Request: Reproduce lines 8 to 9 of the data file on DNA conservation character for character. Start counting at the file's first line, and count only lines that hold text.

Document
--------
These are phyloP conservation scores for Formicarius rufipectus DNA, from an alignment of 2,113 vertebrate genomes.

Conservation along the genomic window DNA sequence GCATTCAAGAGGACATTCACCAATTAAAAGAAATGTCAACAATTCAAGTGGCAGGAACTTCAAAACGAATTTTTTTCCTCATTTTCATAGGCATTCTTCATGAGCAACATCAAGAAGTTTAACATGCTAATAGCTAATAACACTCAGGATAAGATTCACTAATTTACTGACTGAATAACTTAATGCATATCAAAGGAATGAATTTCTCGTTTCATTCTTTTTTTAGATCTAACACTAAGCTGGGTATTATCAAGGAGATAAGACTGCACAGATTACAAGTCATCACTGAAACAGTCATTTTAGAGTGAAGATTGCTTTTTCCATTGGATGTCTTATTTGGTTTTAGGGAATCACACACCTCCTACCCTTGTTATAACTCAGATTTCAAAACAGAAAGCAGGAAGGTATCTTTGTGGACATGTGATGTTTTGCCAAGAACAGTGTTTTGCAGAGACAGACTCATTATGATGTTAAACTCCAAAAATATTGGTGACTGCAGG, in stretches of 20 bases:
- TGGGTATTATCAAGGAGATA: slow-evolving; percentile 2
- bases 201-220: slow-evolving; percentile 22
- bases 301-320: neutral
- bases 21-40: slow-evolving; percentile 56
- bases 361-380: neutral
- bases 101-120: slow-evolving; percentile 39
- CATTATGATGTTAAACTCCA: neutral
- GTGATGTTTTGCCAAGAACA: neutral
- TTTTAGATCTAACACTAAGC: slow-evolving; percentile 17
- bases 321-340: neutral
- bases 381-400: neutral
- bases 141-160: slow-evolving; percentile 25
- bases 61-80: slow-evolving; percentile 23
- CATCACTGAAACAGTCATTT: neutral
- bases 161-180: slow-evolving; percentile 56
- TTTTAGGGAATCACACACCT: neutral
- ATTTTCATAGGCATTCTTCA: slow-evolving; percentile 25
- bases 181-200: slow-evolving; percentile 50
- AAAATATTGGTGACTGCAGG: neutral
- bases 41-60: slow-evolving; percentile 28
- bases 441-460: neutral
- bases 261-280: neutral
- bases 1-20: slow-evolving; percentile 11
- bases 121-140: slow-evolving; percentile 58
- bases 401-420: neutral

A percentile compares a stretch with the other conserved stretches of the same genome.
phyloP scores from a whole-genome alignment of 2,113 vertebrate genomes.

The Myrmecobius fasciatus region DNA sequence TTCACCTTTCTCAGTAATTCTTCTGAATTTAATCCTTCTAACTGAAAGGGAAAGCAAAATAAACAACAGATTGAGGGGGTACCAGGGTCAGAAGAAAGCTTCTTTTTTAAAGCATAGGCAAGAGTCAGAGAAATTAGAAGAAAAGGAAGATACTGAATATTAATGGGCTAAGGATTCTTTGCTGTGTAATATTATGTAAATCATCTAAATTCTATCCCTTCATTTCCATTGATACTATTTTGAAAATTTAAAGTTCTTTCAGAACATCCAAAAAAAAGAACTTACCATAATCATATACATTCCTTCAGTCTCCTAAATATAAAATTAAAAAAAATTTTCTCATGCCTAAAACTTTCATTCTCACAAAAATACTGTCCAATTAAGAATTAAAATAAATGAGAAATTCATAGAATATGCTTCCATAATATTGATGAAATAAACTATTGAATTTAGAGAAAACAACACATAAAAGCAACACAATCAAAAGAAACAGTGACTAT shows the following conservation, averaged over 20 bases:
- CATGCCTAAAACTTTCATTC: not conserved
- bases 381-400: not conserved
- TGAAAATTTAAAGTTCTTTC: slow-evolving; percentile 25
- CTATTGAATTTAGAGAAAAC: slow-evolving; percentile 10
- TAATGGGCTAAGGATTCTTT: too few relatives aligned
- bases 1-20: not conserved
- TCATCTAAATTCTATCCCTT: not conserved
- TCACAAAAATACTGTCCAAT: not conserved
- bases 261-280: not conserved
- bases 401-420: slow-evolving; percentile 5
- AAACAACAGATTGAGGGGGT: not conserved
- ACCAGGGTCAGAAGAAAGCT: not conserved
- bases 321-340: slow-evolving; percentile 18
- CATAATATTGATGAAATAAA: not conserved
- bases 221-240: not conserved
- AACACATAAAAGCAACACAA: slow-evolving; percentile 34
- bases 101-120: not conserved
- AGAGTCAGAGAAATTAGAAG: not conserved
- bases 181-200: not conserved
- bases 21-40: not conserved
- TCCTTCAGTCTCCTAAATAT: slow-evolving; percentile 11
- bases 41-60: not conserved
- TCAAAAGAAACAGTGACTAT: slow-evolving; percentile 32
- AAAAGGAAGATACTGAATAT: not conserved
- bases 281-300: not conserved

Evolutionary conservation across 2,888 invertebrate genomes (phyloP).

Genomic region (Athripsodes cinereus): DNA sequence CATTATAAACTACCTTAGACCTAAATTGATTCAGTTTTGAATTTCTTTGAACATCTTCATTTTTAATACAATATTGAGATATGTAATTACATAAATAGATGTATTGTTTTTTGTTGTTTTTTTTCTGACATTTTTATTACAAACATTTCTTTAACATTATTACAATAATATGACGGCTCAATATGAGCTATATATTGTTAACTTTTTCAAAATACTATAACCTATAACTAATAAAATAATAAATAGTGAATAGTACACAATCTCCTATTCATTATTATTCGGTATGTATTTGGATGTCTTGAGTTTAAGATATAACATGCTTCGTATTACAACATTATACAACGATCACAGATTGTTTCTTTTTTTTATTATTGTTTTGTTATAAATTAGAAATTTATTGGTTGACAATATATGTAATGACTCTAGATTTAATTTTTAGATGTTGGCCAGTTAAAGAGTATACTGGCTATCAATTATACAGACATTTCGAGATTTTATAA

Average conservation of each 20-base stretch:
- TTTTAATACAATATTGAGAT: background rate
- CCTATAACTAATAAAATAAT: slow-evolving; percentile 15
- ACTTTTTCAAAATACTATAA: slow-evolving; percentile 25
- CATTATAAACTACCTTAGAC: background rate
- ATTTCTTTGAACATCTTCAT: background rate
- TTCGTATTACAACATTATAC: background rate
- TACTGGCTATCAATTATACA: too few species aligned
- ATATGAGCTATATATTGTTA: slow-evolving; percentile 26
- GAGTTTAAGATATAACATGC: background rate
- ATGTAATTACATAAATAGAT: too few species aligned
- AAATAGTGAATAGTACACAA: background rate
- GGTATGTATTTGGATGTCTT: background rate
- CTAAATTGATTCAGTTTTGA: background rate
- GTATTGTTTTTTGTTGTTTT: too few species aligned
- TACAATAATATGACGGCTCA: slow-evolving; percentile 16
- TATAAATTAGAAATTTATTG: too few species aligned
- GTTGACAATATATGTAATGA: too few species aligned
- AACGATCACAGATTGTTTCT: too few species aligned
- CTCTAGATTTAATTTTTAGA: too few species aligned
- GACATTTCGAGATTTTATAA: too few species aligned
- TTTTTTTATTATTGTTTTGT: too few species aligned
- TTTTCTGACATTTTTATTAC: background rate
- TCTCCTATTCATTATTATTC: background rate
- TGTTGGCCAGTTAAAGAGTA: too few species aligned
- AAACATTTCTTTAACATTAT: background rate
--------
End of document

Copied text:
- bases 101-120: slow-evolving; percentile 39
- CATTATGATGTTAAACTCCA: neutral